Sunrise, Sunrise, everything you hear is "S U N R I S E". I am getting you on that point. I am a lot of times on sunrise missions. The reasons for this are simple:
- I like to get up early, because even as a kid, I always thought that I would miss something, when i had to go to bed.
- I love to breathe in fresh cold air, because it makes me feel alive.
- From a photographic view, there is nothing I am hating more than crowded places and the use of correction tools to remove people from amazing looking places.
- I have a lot of friends, who are into photography, who think and feel the same as I do.
- The Nationalpark, called "Saxon Switzerland", is just around the corner.
Combine all of that and you will know why you hear me talking about sunrise hikes all day long.
Here is a (hopefully) short story about one of our hikes, which was a little different than we epected it to be.
Sometimes it is not that easy to gather some people, who are like-minded AND willing to wake up at an inhuman time.
- Step one, always is to find those crazy people, who want to join a 2am trip to the nationalpark.
- Step two: Who will be bringing the coffee?! Chose wisely and name the one, who has the biggest....thermos bottle.
- Third and most critical decision you have to take care of: Who will be the driver? TBH, nobody wants to be the driver, because everybody wants to catch some sleep on the way and especially on the way back.
- Make clear rules, what will happen, if somebody sleeps to long or simply does not hear the alert (or is lazy): Point out a fixed time and location where you want to meet each other for starting the trip. Who is not showing off in time, will be left back home as nothing is more worse than missing the best light ;)
- Camera, batteries (loads of them as the low temperature can lead the batteries to die faster than usual), lenses, maybe a tripod, flashlight, bottle of water, cups for the coffee, a blanket, shooting accessories for shooting (like candles, fairy lights, hats or a lantern)
Everything was checked off the list, alarms on 2am were set...good night. Four hours later, I found myself sitting in a car with Pat (driver and coffee president), Susann, Toni. We headed in direction of the "Saxon Switzerland" for a spot, all of us have never been to before. 35 kilometers, one and a half hour and multiple power naps later...parking the car.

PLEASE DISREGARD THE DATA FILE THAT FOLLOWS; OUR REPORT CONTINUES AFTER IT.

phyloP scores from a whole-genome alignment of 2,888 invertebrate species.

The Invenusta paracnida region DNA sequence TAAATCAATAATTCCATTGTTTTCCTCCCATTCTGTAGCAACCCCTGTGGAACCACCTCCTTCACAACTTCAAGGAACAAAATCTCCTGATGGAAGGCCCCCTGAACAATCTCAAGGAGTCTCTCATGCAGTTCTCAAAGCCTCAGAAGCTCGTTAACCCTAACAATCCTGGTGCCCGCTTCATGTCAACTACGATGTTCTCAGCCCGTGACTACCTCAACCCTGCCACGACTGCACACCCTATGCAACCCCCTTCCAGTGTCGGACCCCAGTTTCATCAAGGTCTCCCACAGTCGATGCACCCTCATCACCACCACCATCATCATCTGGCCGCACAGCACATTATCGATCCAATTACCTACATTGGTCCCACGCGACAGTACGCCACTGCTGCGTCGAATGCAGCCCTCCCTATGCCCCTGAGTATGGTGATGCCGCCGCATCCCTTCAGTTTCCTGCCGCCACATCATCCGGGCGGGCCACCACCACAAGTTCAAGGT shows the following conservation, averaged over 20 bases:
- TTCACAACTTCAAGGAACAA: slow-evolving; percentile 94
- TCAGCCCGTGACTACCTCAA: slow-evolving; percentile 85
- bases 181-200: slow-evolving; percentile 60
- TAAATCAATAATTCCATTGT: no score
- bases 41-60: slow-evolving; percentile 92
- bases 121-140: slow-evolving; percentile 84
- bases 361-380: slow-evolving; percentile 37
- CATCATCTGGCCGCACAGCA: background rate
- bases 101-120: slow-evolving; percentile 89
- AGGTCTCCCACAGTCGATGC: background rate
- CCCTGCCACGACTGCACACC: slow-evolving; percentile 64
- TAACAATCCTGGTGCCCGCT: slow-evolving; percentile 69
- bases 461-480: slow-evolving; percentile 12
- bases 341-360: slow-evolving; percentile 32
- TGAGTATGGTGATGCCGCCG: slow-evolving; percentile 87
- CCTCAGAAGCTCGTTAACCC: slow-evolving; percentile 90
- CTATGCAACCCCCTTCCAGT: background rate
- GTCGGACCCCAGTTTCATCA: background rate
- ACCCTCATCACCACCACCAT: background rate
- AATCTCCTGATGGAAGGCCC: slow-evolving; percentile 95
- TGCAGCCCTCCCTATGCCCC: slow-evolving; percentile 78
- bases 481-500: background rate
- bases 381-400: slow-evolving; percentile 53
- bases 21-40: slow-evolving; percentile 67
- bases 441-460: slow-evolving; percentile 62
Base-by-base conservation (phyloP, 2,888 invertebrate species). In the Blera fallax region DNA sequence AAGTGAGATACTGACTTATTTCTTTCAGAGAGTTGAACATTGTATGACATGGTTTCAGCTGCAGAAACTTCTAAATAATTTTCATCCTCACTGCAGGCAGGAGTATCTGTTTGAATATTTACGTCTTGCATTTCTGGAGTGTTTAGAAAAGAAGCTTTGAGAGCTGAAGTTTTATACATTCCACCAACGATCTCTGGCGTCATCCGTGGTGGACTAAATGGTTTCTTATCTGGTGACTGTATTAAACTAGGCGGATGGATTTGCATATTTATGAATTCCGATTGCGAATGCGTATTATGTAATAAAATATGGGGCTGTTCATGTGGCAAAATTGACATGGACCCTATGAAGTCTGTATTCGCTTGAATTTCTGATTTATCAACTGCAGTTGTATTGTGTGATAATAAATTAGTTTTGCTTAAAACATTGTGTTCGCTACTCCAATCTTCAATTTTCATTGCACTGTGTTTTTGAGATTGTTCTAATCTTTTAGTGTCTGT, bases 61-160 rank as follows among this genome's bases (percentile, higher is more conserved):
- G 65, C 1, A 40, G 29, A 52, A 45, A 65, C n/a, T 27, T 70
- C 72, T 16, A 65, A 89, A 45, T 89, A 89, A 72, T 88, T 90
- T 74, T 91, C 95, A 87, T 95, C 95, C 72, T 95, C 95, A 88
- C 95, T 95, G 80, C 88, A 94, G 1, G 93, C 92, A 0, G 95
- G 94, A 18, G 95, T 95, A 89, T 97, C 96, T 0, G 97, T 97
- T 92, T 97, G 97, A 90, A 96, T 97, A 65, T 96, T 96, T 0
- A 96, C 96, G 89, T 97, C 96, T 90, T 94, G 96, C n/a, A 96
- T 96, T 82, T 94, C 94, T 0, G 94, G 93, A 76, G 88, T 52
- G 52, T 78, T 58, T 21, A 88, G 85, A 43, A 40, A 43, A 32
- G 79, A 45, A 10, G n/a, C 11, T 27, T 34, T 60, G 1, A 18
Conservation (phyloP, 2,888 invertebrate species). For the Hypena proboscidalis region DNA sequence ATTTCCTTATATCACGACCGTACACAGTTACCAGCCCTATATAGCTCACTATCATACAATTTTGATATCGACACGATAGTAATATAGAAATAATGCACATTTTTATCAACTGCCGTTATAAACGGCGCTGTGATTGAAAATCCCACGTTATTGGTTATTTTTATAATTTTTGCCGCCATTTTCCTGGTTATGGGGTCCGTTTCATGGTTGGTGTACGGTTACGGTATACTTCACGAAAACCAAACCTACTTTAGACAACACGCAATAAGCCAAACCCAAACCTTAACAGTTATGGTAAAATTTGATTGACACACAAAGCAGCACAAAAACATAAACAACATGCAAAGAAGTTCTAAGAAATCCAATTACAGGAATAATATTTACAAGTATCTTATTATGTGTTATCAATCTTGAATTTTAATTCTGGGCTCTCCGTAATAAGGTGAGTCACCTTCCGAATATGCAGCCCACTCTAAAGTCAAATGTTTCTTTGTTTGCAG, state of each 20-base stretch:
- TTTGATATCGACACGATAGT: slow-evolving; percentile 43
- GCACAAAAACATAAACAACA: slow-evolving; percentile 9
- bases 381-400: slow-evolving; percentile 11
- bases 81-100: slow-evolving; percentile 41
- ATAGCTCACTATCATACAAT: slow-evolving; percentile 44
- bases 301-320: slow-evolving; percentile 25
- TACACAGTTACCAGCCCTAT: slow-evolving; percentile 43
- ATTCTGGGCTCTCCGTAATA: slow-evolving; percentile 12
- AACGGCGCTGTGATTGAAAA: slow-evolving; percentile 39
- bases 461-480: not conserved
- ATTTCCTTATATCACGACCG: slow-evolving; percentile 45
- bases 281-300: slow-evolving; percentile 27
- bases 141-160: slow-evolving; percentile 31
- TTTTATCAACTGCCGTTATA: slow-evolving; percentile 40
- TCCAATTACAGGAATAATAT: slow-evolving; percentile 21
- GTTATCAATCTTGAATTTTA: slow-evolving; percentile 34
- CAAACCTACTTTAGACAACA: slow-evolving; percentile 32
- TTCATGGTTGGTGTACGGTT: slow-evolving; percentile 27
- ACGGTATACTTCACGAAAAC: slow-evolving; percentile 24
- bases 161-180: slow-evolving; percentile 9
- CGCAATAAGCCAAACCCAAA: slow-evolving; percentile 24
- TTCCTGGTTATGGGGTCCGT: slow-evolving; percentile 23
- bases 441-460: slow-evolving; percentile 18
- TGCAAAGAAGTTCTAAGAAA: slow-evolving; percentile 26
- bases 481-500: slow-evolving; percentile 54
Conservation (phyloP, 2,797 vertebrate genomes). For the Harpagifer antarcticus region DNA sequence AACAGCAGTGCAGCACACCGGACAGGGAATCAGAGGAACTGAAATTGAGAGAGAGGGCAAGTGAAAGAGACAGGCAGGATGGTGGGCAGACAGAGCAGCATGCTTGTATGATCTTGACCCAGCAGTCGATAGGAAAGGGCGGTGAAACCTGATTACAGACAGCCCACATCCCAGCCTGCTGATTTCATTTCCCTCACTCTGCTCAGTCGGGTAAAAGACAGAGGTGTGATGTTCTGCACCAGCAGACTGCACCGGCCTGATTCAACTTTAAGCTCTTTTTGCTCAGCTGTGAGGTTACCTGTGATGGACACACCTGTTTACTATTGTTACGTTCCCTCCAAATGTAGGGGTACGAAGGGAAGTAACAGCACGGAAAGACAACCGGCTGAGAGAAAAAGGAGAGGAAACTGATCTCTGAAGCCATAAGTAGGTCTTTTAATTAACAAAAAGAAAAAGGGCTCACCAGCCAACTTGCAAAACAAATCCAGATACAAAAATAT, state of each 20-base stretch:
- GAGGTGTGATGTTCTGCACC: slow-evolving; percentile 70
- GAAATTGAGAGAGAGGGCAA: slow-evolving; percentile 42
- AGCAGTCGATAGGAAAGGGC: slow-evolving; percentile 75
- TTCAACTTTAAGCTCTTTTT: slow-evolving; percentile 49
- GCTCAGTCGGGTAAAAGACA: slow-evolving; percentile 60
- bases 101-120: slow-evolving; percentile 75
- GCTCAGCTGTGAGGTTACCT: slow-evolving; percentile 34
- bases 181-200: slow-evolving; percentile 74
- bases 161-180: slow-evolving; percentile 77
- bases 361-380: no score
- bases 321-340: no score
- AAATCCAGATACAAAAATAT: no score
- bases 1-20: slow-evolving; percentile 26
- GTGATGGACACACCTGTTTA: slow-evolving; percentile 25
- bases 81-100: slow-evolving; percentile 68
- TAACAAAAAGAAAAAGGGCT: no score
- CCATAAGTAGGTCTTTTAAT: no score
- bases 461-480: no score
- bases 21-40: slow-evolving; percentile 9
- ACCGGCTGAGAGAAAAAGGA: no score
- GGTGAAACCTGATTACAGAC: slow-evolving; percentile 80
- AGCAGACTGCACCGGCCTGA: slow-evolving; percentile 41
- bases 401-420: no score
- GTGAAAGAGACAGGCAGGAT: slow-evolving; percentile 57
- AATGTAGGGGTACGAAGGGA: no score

As we got out of the car, we saw nothing but the pitch black nothing. It was cold. Cold like "I rather put on anther sweater". CLICK, CLICK, CLICK...flashlight. Suddenly, we found ourselves in the middle of the thick fog, which enwrapped everything, including us. Why was it raining tho? I mean, we started under a starry sky and haven't seen any clouds on our way. After some meters deeper into the fog and in direction of the climb-out, we realised that the rain-dropping-noises weren't rain drops at all. Thank god, I was attentive at school in Physics. We just found out that the heavy fog with its attached humidity condensed on the leafs, which cause the falling of "rain drops".
The hike to the top of the spot, called "Kleiner Winterberg", was really exhausting. It was pretty hard to breathe normally as the thick air, filled with loads of small water particles, wasn't able to deliver us the amount of oxygen, we needed. I was completely done half way. Pat, our driver and the only filmmaker in our sunrise squad, was carrying at least 20kg of gear, as he brought his cable cam for a scene lapse he wanted to shoot for a german region marketing agency.
After infinite steps upwards, roaming through darkness, not seeing anything but the small beam of light, coming from our flash lights and also some wild animal noises, we finally reached the top of the mountain of our desire.
As words could not describe what we have been witnessing after a short coffee break and building up our gear (especially Pat's cable cam for the timelapse), just take your time and have a look on the footage I came back with.
BTW: Remember the "rain drop"-like noise I wrote about before? The crazy thing was, that we have still heard that, when we have been on the top of the rock formation. Imagine standing on the edge...you see nothing but fog under you and hear those rain-forest-like noises from underneath.